Patient plays violin during brain surgery

Updated 20 Feb 2020

Email

A still image take from handout video footage released by King’s College Hospital in London on February 19 and recorded on January 31, shows musician Dagmar Turner playing the violin during brain surgery at King's College Hospital in London. — King's College Hospital/AFP
A still image take from handout video footage released by King’s College Hospital in London on February 19 and recorded on January 31, shows musician Dagmar Turner playing the violin during brain surgery at King's College Hospital in London. — King's College Hospital/AFP

LONDON: A patient at a British hospital played Mahler and Gershwin on the violin while a tumour was removed from her brain so that surgeons could preserve her ability to play music and her 40-year passion for the instrument.

Dagmar Turner, 53, a former management consultant from the Isle of Wight, played her violin during an operation to remove a tumour from the right frontal lobe of her brain — close to the area that controls the fine movement of her left hand.

To prevent any damage to her violin skills, Professor Keyoumars Ashkan, Consultant Neurosurgeon at King’s College Hospital, came up with a plan: they would map her brain, open the skull and then get her to play as they removed the tumour.

So, doctors mapped her brain before the surgery to identify areas that were active when she played the instrument and those responsible for controlling language and movement.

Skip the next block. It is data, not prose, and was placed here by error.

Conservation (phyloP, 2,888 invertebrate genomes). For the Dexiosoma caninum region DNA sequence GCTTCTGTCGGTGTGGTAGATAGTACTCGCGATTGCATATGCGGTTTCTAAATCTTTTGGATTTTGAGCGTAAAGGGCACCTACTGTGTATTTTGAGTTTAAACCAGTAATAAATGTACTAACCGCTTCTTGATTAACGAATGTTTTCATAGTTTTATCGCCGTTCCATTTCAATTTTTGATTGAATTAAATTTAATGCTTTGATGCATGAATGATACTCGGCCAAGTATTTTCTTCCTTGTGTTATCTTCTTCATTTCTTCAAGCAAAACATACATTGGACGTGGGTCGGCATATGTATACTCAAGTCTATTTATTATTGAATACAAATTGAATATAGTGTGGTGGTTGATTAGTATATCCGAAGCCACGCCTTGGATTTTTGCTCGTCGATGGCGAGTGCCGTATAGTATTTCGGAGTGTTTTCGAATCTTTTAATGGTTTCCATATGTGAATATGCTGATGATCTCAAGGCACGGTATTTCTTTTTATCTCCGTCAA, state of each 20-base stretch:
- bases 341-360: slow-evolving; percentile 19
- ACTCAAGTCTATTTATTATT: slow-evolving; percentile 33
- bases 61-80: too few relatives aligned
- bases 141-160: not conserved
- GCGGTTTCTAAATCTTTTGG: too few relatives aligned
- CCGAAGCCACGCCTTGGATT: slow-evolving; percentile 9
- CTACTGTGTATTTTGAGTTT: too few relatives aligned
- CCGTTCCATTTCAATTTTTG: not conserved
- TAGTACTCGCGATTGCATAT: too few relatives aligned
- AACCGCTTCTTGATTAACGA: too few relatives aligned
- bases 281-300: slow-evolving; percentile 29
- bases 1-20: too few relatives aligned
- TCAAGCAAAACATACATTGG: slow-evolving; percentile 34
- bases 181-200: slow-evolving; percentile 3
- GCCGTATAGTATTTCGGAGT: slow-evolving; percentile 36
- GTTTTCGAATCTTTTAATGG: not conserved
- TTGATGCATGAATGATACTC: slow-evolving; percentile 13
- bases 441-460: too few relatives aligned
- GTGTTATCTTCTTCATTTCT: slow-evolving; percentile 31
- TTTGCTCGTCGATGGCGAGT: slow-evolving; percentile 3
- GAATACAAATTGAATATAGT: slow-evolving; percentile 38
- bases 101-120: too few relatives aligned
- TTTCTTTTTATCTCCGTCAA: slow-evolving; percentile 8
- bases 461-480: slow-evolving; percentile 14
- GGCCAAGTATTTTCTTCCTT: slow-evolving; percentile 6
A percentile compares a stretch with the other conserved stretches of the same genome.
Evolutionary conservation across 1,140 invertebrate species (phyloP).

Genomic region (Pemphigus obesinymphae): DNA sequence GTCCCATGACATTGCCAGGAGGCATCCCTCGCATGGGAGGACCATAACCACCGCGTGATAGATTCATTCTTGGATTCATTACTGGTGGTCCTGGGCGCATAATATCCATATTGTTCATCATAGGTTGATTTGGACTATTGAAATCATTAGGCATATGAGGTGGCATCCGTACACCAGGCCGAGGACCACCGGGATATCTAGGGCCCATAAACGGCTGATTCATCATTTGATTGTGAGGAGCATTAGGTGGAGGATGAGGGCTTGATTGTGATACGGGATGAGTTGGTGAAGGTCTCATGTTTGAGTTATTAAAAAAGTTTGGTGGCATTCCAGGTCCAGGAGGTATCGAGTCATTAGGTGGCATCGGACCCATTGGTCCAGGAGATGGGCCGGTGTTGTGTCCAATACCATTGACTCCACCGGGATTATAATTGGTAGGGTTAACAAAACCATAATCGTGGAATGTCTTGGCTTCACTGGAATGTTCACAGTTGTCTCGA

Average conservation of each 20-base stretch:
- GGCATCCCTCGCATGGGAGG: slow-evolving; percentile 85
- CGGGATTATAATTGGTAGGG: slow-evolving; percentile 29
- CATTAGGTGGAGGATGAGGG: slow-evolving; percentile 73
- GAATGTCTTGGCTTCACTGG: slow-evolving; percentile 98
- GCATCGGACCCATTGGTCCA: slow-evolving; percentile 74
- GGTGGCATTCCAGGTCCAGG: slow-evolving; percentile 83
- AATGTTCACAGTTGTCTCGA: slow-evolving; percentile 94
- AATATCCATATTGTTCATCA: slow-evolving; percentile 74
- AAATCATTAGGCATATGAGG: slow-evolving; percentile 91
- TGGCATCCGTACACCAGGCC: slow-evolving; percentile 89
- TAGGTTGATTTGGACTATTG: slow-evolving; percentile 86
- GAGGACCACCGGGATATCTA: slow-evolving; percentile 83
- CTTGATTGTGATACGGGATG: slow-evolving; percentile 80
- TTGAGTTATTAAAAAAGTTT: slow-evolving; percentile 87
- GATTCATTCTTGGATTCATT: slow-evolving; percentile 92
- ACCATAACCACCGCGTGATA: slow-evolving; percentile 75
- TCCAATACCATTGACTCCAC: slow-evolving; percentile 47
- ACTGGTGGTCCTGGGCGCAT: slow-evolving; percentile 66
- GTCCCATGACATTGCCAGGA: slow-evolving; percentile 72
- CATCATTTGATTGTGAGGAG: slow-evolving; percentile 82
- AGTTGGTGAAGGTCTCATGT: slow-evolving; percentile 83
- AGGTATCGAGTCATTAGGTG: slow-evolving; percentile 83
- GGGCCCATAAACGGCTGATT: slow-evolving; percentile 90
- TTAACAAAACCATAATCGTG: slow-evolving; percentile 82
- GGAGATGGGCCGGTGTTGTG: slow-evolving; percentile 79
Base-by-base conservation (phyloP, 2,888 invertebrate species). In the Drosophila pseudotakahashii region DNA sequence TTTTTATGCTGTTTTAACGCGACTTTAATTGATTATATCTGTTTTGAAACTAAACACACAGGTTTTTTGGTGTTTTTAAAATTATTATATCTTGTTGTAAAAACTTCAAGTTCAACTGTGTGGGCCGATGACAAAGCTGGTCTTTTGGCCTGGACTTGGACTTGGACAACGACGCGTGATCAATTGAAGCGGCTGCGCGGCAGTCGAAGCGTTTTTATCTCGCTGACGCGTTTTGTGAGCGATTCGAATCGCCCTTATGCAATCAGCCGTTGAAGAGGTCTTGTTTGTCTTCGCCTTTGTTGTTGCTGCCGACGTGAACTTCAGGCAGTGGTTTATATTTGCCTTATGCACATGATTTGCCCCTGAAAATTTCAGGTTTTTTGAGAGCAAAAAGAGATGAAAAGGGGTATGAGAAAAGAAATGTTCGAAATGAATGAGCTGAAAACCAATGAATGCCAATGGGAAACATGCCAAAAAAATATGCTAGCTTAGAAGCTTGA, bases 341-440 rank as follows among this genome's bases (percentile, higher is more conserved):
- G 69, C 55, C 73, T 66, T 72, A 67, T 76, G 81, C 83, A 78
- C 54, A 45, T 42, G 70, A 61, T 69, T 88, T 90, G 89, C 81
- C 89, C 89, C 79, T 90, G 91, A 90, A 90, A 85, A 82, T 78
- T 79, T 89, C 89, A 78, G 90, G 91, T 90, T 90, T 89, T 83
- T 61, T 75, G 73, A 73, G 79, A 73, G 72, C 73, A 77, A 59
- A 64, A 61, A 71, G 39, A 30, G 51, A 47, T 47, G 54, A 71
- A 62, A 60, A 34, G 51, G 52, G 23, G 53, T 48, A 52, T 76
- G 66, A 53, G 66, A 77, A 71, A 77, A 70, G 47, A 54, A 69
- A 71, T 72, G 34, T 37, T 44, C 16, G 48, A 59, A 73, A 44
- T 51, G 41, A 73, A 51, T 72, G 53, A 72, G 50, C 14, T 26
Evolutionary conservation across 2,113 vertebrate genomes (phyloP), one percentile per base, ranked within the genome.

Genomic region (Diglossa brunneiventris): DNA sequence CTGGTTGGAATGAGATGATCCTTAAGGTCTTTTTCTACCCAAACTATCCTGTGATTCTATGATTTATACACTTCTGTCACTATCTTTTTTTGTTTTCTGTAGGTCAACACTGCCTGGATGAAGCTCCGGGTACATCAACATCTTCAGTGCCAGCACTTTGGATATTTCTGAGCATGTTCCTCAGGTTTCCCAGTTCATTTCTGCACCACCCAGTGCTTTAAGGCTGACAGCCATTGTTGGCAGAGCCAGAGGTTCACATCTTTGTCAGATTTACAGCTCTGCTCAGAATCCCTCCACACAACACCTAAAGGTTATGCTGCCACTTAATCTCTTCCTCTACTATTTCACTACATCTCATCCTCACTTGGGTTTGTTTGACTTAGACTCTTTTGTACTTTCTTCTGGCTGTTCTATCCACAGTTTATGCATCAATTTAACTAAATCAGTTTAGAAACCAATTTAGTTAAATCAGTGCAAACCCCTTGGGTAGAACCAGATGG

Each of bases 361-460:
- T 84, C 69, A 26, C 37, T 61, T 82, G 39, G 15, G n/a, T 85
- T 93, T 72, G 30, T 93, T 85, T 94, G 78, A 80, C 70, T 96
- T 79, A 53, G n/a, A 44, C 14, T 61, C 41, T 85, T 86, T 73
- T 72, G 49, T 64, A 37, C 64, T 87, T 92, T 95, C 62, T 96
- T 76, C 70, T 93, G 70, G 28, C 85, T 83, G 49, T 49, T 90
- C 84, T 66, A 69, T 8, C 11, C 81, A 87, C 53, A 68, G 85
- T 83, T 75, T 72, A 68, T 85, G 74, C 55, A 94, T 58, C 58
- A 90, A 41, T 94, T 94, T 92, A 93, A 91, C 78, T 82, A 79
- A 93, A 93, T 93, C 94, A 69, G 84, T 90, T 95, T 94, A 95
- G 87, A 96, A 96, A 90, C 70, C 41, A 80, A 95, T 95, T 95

“They then woke her in mid-procedure so she could play to ensure the surgeons did not damage any crucial areas of the brain that controlled Dagmar’s delicate hand movements,” the hospital said in a statement.

While surgeons cut away part of her brain, Turner played music by Gustav Mahler, George Gershwin’s jazz classic “Summertime” and pieces by Spanish songwriter and singer Julio Iglesias.

“This was the first time I’ve had a patient play an instrument,” said Ashkan. “We managed to remove over 90 per cent of the tumour, including all the areas suspicious of aggressive activity, while retaining full function in her left hand.”

Turner, who plays in Isle of Wight Symphony Orchestra and various choral societies, left the hospital three days later and hopes to return to her orchestra soon.

She was full of praise for the efforts of Ashkan, a fellow music lover. “The thought of losing my ability to play was heart-breaking but, being a musician himself, Prof Ashkan understood my concerns.

“He and the team at King’s went out of their way to plan the operation from mapping my brain to planning the position I needed to be in to play.”

Published in Dawn, February 20th, 2020